This article considers idealized solar cells whose absorbers are intermediate band (IB) media with finite bandwidths that permit both interband and intraband photoinduced electronic transitions at states within the IB. To comprehend the effect of the IB width, three classes of IB absorbers are constructed where each class is distinguished from the others by its spectral selectivity. It is shown that (i) the maximum-power efficiency tends gradually toward zero with increasing bandwidth when photoinduced interband transitions and intraband transitions are equally likely; (ii) with respect to the former, a relative efficiency enhancement may occur when photoinduced intraband transitions dominate interband transitions; and (iii) although thermodynamically consistent, efficiencies may be physically inconsistent without including photoinduced intraband transitions. Resulting from the solar surface temperature of 6000 K, the authors conclude that the largest efficiencies result when the IB width is roughly equal to or less than 800 meV.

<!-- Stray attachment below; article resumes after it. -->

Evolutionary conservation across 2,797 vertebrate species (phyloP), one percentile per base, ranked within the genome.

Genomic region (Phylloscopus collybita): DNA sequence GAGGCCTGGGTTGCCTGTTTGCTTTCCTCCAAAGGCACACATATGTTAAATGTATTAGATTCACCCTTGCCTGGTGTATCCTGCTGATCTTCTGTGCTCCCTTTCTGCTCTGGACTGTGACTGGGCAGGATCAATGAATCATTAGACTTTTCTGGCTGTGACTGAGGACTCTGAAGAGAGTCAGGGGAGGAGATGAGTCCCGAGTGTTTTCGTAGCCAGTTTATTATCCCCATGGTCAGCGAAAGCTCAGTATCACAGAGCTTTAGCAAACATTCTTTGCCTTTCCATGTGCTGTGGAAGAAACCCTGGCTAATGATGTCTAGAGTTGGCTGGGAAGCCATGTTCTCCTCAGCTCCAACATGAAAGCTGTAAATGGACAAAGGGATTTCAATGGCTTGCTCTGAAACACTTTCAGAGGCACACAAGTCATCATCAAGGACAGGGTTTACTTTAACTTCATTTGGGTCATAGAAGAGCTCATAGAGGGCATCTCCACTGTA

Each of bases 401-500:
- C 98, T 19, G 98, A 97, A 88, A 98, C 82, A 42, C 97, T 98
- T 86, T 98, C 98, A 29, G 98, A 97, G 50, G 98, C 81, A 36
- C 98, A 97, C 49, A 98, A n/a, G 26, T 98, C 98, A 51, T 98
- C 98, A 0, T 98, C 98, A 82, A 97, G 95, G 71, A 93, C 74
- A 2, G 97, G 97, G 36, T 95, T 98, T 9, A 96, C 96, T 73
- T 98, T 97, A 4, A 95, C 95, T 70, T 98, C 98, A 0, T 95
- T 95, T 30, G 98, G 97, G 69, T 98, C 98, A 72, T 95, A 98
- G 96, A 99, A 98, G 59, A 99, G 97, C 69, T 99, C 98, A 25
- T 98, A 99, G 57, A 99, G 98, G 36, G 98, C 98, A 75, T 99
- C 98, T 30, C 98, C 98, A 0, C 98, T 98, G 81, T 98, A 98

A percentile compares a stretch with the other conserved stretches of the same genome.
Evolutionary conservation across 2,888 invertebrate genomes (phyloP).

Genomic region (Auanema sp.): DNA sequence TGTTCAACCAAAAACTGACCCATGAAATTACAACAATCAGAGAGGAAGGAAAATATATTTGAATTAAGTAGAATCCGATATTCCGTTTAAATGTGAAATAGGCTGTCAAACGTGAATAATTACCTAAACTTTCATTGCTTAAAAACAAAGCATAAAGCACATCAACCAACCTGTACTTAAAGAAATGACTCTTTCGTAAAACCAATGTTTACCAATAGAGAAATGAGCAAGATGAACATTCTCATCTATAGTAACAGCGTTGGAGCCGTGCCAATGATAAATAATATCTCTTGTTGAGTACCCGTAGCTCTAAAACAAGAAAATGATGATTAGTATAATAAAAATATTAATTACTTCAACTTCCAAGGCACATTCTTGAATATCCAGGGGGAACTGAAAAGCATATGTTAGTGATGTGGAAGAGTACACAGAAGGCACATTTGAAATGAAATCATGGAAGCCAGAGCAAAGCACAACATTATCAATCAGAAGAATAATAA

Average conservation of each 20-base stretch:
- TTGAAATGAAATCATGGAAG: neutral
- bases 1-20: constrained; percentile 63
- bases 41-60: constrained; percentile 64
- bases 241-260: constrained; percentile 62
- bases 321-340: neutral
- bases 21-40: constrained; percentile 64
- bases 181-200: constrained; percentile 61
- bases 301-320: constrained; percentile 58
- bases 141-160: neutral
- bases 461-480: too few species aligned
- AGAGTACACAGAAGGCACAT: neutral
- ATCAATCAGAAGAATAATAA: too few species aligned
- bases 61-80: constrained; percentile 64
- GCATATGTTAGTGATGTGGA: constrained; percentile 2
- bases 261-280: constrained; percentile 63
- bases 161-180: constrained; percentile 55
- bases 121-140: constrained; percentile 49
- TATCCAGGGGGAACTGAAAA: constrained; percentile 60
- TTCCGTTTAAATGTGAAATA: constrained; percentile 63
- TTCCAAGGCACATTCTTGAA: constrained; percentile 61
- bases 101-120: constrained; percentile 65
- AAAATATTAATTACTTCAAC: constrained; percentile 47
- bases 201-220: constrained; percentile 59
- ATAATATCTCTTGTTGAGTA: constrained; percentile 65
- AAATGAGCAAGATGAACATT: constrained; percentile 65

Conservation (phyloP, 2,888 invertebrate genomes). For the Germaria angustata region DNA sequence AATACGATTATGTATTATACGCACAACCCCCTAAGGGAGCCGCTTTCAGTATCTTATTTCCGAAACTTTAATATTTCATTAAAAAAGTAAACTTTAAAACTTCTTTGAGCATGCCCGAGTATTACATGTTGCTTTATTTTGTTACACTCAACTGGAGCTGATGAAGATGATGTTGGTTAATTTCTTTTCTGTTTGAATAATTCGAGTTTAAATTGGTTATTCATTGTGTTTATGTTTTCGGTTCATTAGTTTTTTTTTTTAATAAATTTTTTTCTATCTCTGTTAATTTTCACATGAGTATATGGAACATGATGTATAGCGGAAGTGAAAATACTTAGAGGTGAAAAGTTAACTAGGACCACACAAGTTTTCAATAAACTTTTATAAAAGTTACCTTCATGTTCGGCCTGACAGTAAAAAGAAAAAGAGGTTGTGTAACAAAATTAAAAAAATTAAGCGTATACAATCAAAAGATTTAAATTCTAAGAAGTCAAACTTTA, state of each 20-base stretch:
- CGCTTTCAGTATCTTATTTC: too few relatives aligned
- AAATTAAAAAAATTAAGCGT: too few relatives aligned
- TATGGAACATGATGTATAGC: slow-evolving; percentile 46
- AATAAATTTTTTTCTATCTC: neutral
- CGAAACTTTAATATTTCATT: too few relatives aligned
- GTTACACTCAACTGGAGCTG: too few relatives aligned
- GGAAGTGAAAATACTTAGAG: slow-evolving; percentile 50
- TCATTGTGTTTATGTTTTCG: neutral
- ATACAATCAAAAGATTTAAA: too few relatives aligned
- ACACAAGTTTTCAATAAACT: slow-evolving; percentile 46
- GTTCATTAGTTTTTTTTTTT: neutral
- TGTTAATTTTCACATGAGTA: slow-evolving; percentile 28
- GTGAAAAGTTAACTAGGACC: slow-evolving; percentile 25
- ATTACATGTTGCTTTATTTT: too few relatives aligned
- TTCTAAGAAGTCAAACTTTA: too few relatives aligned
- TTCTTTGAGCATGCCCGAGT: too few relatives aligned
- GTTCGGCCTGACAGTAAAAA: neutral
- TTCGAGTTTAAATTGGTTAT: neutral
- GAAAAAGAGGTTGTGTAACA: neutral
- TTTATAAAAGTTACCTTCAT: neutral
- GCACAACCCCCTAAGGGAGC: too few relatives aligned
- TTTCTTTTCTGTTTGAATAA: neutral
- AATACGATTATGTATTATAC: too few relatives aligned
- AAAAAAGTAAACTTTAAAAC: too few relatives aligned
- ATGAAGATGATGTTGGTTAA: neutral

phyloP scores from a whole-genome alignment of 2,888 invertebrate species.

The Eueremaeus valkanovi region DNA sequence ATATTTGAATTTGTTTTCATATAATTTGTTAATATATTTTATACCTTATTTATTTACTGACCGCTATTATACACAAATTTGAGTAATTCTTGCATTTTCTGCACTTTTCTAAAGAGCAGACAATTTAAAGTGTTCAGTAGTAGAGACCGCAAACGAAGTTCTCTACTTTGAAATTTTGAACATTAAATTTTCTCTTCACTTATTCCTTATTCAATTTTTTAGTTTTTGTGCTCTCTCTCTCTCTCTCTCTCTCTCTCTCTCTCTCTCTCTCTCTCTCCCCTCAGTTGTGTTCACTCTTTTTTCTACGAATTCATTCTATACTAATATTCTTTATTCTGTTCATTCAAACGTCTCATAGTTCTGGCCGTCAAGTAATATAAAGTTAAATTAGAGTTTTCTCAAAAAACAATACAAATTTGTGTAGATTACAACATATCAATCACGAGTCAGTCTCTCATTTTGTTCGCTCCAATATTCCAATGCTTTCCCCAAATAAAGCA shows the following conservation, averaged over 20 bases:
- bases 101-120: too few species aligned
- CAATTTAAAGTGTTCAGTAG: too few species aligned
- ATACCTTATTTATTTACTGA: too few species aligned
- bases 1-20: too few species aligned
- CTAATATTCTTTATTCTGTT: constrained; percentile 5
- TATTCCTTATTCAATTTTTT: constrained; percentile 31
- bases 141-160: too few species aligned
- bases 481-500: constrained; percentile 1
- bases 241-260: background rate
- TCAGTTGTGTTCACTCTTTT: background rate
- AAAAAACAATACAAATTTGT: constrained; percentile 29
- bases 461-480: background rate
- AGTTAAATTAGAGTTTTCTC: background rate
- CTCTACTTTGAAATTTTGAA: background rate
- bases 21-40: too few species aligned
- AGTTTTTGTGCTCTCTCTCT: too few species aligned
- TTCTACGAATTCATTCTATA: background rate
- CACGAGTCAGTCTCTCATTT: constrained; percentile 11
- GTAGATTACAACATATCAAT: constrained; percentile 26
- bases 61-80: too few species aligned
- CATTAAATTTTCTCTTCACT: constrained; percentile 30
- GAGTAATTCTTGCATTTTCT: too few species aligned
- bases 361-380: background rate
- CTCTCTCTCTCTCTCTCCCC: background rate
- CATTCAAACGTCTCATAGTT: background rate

|Original language||English (US)|
|Journal||Physical Review B - Condensed Matter and Materials Physics|
|State||Published - Oct 27 2008|
ASJC Scopus subject areas
- Electronic, Optical and Magnetic Materials
- Condensed Matter Physics